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The U.S. Supreme Court on July 26 issued its judgment in the case of Dobbs v. Jackson Women’s Health, officially setting in motion abortion bans in at least four states.

A “judgment” is distinct from the opinion and typically follows issuance of the opinion by about a month. This certified document from the clerk of The Supreme Court is usually simply a formality to allow the Court of Appeals from which the case originated to either close its docket or begin the process of implementing what was ordered on remand.

In the Dobbs case, the Supreme Court issued its opinion (142 S. Ct. 2228) on June 28, but the judgment issued from the clerk’s office to the Fifth Circuit about 30 days later.

Because of the way the trigger bans in at least four states were worded, the issuance of the judgment on July 26 also started the clock on the enforcement of those states’ laws. The trigger laws in Texas, Tennessee, Idaho, and North Dakota will each take effect 30 days after the judgment was issued, i.e., on August 25, 2022.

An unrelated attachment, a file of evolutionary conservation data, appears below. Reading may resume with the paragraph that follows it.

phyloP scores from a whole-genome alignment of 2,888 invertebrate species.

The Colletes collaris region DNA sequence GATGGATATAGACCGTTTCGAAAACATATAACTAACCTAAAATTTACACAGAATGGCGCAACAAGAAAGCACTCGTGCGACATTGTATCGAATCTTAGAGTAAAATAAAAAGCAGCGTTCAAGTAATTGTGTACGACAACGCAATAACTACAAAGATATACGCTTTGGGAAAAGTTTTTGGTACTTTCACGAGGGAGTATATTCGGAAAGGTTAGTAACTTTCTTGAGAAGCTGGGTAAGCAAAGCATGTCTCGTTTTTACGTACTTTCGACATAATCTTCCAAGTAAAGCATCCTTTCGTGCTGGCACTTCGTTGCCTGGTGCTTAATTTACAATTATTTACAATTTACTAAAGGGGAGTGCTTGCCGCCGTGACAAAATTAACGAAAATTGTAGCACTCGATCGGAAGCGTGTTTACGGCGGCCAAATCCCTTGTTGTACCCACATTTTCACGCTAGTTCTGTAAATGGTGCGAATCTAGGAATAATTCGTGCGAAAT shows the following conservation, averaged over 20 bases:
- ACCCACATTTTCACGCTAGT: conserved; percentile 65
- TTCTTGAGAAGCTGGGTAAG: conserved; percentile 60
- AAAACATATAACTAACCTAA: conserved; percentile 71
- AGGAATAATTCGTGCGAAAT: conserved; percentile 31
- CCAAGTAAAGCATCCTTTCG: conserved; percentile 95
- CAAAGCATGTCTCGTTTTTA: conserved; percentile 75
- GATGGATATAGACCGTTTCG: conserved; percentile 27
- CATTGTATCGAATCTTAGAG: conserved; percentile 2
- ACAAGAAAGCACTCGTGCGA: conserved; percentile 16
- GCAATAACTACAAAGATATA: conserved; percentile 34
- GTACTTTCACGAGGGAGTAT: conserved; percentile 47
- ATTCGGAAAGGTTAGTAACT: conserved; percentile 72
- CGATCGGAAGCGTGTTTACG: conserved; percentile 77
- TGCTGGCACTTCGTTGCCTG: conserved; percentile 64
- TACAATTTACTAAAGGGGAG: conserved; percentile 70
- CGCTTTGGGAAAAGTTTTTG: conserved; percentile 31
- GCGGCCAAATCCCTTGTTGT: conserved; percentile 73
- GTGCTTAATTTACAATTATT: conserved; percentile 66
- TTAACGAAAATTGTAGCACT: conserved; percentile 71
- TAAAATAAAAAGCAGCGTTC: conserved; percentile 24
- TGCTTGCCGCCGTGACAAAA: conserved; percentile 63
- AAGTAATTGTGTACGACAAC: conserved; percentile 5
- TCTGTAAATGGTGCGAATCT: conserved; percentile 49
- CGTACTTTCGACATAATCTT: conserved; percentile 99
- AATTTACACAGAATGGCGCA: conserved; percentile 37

Continue Reading Supreme Court judgment triggers abortion bans in states, legislative action in others

In an opinion authored by Justice Samuel Alito and joined by four of the other conservatives, The Supreme Court in Dobbs v. Jackson Women’s Health Organization held that there is no federal constitutional right to an abortion, and that the decision to regulate abortion should be governed exclusively by state law. In doing so, the decision overruled The Supreme Court’s previous decisions of Roe v. Wade decided in 1973 and Planned Parenthood of Southeastern PA v. Casey decided in 1992.